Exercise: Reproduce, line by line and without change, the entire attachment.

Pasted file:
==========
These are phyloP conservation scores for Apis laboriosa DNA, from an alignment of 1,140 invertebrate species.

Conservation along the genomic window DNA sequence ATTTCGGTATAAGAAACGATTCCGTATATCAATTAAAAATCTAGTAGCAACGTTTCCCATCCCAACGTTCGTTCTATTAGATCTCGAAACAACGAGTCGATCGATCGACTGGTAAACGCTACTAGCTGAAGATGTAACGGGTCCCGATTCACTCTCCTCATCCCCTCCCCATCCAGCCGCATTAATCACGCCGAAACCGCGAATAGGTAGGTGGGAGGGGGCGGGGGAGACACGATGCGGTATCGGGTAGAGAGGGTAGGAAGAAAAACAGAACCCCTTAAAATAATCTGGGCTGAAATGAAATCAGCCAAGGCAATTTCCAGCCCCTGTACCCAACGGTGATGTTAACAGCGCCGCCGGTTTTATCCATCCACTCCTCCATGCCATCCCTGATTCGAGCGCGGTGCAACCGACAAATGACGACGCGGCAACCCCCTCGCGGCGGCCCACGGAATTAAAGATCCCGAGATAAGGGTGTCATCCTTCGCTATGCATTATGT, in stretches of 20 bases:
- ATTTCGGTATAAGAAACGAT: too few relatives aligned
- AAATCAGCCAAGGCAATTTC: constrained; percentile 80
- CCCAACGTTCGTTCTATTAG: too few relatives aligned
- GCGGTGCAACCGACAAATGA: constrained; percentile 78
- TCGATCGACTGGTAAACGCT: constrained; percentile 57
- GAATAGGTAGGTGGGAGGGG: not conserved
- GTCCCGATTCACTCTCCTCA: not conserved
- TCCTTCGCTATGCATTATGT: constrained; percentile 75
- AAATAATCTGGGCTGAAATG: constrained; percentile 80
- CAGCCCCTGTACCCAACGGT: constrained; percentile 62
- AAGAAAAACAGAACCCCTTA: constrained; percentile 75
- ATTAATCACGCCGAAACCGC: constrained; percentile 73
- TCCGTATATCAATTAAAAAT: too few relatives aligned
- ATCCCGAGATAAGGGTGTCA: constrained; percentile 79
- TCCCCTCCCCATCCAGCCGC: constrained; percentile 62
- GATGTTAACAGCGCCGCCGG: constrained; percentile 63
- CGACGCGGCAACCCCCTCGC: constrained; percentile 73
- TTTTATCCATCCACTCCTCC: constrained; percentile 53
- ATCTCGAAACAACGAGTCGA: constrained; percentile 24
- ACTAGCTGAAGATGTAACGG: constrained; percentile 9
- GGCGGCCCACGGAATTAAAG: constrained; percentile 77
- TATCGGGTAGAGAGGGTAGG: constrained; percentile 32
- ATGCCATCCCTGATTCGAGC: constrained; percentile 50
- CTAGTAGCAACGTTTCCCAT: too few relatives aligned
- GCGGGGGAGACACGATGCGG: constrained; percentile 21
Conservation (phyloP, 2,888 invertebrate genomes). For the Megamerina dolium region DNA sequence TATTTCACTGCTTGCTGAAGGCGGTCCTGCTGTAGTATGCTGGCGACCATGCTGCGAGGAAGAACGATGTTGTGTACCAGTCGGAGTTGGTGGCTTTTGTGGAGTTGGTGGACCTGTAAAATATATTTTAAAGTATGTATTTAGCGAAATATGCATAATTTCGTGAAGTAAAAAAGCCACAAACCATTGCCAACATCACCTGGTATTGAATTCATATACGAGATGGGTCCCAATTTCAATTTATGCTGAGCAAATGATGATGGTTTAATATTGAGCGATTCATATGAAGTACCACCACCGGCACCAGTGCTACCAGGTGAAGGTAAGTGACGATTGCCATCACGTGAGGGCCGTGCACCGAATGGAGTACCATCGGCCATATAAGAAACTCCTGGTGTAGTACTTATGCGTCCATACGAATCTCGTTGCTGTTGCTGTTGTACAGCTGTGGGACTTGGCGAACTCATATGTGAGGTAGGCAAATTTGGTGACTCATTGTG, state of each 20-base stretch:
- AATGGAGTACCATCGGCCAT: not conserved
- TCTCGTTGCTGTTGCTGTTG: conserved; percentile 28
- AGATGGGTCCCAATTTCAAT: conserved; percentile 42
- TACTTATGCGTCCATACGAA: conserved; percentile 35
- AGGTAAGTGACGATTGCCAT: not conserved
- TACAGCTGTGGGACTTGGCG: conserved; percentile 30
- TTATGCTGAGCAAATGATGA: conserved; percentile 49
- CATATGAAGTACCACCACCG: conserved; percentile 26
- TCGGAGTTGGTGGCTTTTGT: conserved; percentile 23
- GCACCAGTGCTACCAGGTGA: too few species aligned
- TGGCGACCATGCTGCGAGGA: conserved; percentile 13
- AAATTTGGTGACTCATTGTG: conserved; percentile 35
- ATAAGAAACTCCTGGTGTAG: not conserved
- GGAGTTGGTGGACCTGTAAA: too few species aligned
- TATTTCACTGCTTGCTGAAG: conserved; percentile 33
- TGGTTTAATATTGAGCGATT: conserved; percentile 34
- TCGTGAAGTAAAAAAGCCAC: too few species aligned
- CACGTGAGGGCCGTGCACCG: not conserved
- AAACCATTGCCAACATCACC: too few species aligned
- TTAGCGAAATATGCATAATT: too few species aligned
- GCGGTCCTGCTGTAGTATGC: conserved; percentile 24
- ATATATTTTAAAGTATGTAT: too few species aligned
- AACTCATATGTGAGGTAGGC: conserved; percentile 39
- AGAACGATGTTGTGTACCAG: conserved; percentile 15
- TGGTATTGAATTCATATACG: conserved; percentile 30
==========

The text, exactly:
These are phyloP conservation scores for Apis laboriosa DNA, from an alignment of 1,140 invertebrate species.

Conservation along the genomic window DNA sequence ATTTCGGTATAAGAAACGATTCCGTATATCAATTAAAAATCTAGTAGCAACGTTTCCCATCCCAACGTTCGTTCTATTAGATCTCGAAACAACGAGTCGATCGATCGACTGGTAAACGCTACTAGCTGAAGATGTAACGGGTCCCGATTCACTCTCCTCATCCCCTCCCCATCCAGCCGCATTAATCACGCCGAAACCGCGAATAGGTAGGTGGGAGGGGGCGGGGGAGACACGATGCGGTATCGGGTAGAGAGGGTAGGAAGAAAAACAGAACCCCTTAAAATAATCTGGGCTGAAATGAAATCAGCCAAGGCAATTTCCAGCCCCTGTACCCAACGGTGATGTTAACAGCGCCGCCGGTTTTATCCATCCACTCCTCCATGCCATCCCTGATTCGAGCGCGGTGCAACCGACAAATGACGACGCGGCAACCCCCTCGCGGCGGCCCACGGAATTAAAGATCCCGAGATAAGGGTGTCATCCTTCGCTATGCATTATGT, in stretches of 20 bases:
- ATTTCGGTATAAGAAACGAT: too few relatives aligned
- AAATCAGCCAAGGCAATTTC: constrained; percentile 80
- CCCAACGTTCGTTCTATTAG: too few relatives aligned
- GCGGTGCAACCGACAAATGA: constrained; percentile 78
- TCGATCGACTGGTAAACGCT: constrained; percentile 57
- GAATAGGTAGGTGGGAGGGG: not conserved
- GTCCCGATTCACTCTCCTCA: not conserved
- TCCTTCGCTATGCATTATGT: constrained; percentile 75
- AAATAATCTGGGCTGAAATG: constrained; percentile 80
- CAGCCCCTGTACCCAACGGT: constrained; percentile 62
- AAGAAAAACAGAACCCCTTA: constrained; percentile 75
- ATTAATCACGCCGAAACCGC: constrained; percentile 73
- TCCGTATATCAATTAAAAAT: too few relatives aligned
- ATCCCGAGATAAGGGTGTCA: constrained; percentile 79
- TCCCCTCCCCATCCAGCCGC: constrained; percentile 62
- GATGTTAACAGCGCCGCCGG: constrained; percentile 63
- CGACGCGGCAACCCCCTCGC: constrained; percentile 73
- TTTTATCCATCCACTCCTCC: constrained; percentile 53
- ATCTCGAAACAACGAGTCGA: constrained; percentile 24
- ACTAGCTGAAGATGTAACGG: constrained; percentile 9
- GGCGGCCCACGGAATTAAAG: constrained; percentile 77
- TATCGGGTAGAGAGGGTAGG: constrained; percentile 32
- ATGCCATCCCTGATTCGAGC: constrained; percentile 50
- CTAGTAGCAACGTTTCCCAT: too few relatives aligned
- GCGGGGGAGACACGATGCGG: constrained; percentile 21
Conservation (phyloP, 2,888 invertebrate genomes). For the Megamerina dolium region DNA sequence TATTTCACTGCTTGCTGAAGGCGGTCCTGCTGTAGTATGCTGGCGACCATGCTGCGAGGAAGAACGATGTTGTGTACCAGTCGGAGTTGGTGGCTTTTGTGGAGTTGGTGGACCTGTAAAATATATTTTAAAGTATGTATTTAGCGAAATATGCATAATTTCGTGAAGTAAAAAAGCCACAAACCATTGCCAACATCACCTGGTATTGAATTCATATACGAGATGGGTCCCAATTTCAATTTATGCTGAGCAAATGATGATGGTTTAATATTGAGCGATTCATATGAAGTACCACCACCGGCACCAGTGCTACCAGGTGAAGGTAAGTGACGATTGCCATCACGTGAGGGCCGTGCACCGAATGGAGTACCATCGGCCATATAAGAAACTCCTGGTGTAGTACTTATGCGTCCATACGAATCTCGTTGCTGTTGCTGTTGTACAGCTGTGGGACTTGGCGAACTCATATGTGAGGTAGGCAAATTTGGTGACTCATTGTG, state of each 20-base stretch:
- AATGGAGTACCATCGGCCAT: not conserved
- TCTCGTTGCTGTTGCTGTTG: conserved; percentile 28
- AGATGGGTCCCAATTTCAAT: conserved; percentile 42
- TACTTATGCGTCCATACGAA: conserved; percentile 35
- AGGTAAGTGACGATTGCCAT: not conserved
- TACAGCTGTGGGACTTGGCG: conserved; percentile 30
- TTATGCTGAGCAAATGATGA: conserved; percentile 49
- CATATGAAGTACCACCACCG: conserved; percentile 26
- TCGGAGTTGGTGGCTTTTGT: conserved; percentile 23
- GCACCAGTGCTACCAGGTGA: too few species aligned
- TGGCGACCATGCTGCGAGGA: conserved; percentile 13
- AAATTTGGTGACTCATTGTG: conserved; percentile 35
- ATAAGAAACTCCTGGTGTAG: not conserved
- GGAGTTGGTGGACCTGTAAA: too few species aligned
- TATTTCACTGCTTGCTGAAG: conserved; percentile 33
- TGGTTTAATATTGAGCGATT: conserved; percentile 34
- TCGTGAAGTAAAAAAGCCAC: too few species aligned
- CACGTGAGGGCCGTGCACCG: not conserved
- AAACCATTGCCAACATCACC: too few species aligned
- TTAGCGAAATATGCATAATT: too few species aligned
- GCGGTCCTGCTGTAGTATGC: conserved; percentile 24
- ATATATTTTAAAGTATGTAT: too few species aligned
- AACTCATATGTGAGGTAGGC: conserved; percentile 39
- AGAACGATGTTGTGTACCAG: conserved; percentile 15
- TGGTATTGAATTCATATACG: conserved; percentile 30